While he had an injury-plagued season, Phillip Danault still had a respectable year offensively which helped land him a three-year deal this summer. How will he follow up on that in 2018-19?
After some wondered if his increased output in his first full season with the Habs, Danault set out to quash those thoughts and did a good job of doing so early on. In the first 11 weeks of the season, he produced at a 0.62 point per game clip which is a 50-point pace. There was a case to be made that he shouldn’t have spent so much time on the top line but that type of output is pretty good compared to the centres Montreal has deployed in recent years.
Unfortunately for him and the team, not a lot went right after that. He suffered a concussion taking a shot to the head in January and though he came back just before the trade deadline, he took a high stick to the face in early March that wound up ending his season. In between his stints on IR, he only scored once in his final 18 games.
In terms of his deployment, Danault was used in all situations. He ranked fourth among Montreal forwards in even strength ATOI (although he was third among centres) while logging nearly two penalty kill minutes and one power play minute a night. He wasn’t particularly productive in his PP time as he had just two assists all season in that situation.
All in all, it wasn’t a bad year overall for Danault who has quickly established himself as part of Montreal’s core. However, with a bigger contract now, expectations will be higher for him moving forward.
Season Stats: 52 GP, 8 goals, 17 assists, 25 points, even rating, 34 PIMS, 0 PPG, 2 GWG, 94 shots, 16:35 ATOI, 52.7 CF%
3 Year Averages
With not a whole lot being done to strengthen Montreal’s situation down the middle for next season (bringing back Tomas Plekanec and adding Matthew Peca helps the depth but neither project to be impact performers), Danault’s role should resemble the one he had last year. In other words, he’ll be moved anywhere between lines one and three but most of his time will be spent in the top six.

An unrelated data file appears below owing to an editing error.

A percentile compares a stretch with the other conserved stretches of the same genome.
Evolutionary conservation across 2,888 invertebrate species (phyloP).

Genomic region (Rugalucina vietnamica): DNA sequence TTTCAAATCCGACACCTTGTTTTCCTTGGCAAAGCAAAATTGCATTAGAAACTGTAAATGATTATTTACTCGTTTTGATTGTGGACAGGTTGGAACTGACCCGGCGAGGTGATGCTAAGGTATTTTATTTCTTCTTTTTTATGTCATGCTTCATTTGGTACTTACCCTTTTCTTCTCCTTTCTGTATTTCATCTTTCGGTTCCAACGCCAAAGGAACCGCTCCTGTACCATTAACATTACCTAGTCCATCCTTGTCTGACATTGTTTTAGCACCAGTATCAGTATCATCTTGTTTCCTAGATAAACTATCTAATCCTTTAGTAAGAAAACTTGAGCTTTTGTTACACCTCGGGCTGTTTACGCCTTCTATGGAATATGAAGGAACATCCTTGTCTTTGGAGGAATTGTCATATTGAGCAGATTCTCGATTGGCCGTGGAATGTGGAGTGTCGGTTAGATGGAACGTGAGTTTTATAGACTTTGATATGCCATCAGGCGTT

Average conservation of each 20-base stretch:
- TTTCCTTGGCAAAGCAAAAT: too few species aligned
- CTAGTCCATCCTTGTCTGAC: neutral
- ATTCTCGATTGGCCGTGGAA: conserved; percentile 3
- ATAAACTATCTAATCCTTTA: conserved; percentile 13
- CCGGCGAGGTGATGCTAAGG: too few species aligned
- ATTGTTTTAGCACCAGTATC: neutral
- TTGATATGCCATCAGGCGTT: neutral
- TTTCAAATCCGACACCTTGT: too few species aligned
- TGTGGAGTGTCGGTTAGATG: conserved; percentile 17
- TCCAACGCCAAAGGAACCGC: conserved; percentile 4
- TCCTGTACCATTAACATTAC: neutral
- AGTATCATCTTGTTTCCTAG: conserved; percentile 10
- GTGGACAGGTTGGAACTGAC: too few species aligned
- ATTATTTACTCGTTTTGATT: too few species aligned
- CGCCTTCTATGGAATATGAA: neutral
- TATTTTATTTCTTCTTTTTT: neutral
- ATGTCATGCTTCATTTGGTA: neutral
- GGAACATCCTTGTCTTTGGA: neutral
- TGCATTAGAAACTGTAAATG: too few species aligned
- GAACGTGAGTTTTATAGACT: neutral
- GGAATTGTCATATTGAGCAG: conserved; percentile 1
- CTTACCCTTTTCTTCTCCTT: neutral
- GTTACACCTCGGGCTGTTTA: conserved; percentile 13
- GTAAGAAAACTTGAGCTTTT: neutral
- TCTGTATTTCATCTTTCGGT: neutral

His line will draw some of the tougher checking assignments to free up Jonathan Drouin’s unit to try to produce more offensively so even though he should have some decent wingers to flank him, Danault’s output will be affected by that. From a special teams perspective, he’ll once again log plenty of time shorthanded. As for the power play, that’s a whole different question.
As things stand, is there really a legitimate second unit option down the middle? Plekanec isn’t going to help in that regard, Jacob de la Rose (if he’s in) isn’t an offensive threat, and Peca is more of a wildcard at this point. Andrew Shaw, who often lined up as the second unit middleman, is hurt to start the year as well. The stars appear to be aligning for Danault to get more time with the man advantage, especially to start the season.
In his two full seasons with the Habs, Danault has averaged 0.49 and 0.48 points per game. While it’s far from a given that he’ll be exactly in this area again, it’s reasonable to assume he’s going to be somewhere around there, especially given that his role doesn’t appear to be changing. If he stays healthy, he could push for 40 points once again.
As he is more of a playmaker than a scorer, Danault will need to be dropped lower in rankings in leagues that value goals higher than assists. Pools that put a high emphasis on power play production will also hurt his value although that could change if he starts to see time more regularly on the second unit. Give him a small bump for ones that count faceoffs as he has been a little above average in that regard since joining the team back in 2016.
In a standard 12-team league, Danault probably should stay on the waiver wire until he gets on a hot streak. However, for deeper points leagues, he has the potential to be a good third or a great fourth centre and I wouldn’t be surprised if he’s undervalued a little bit because he missed so much time last year. I won’t call him a sleeper pick but I think he could be a value selection as a top-six player towards the back end of the draft.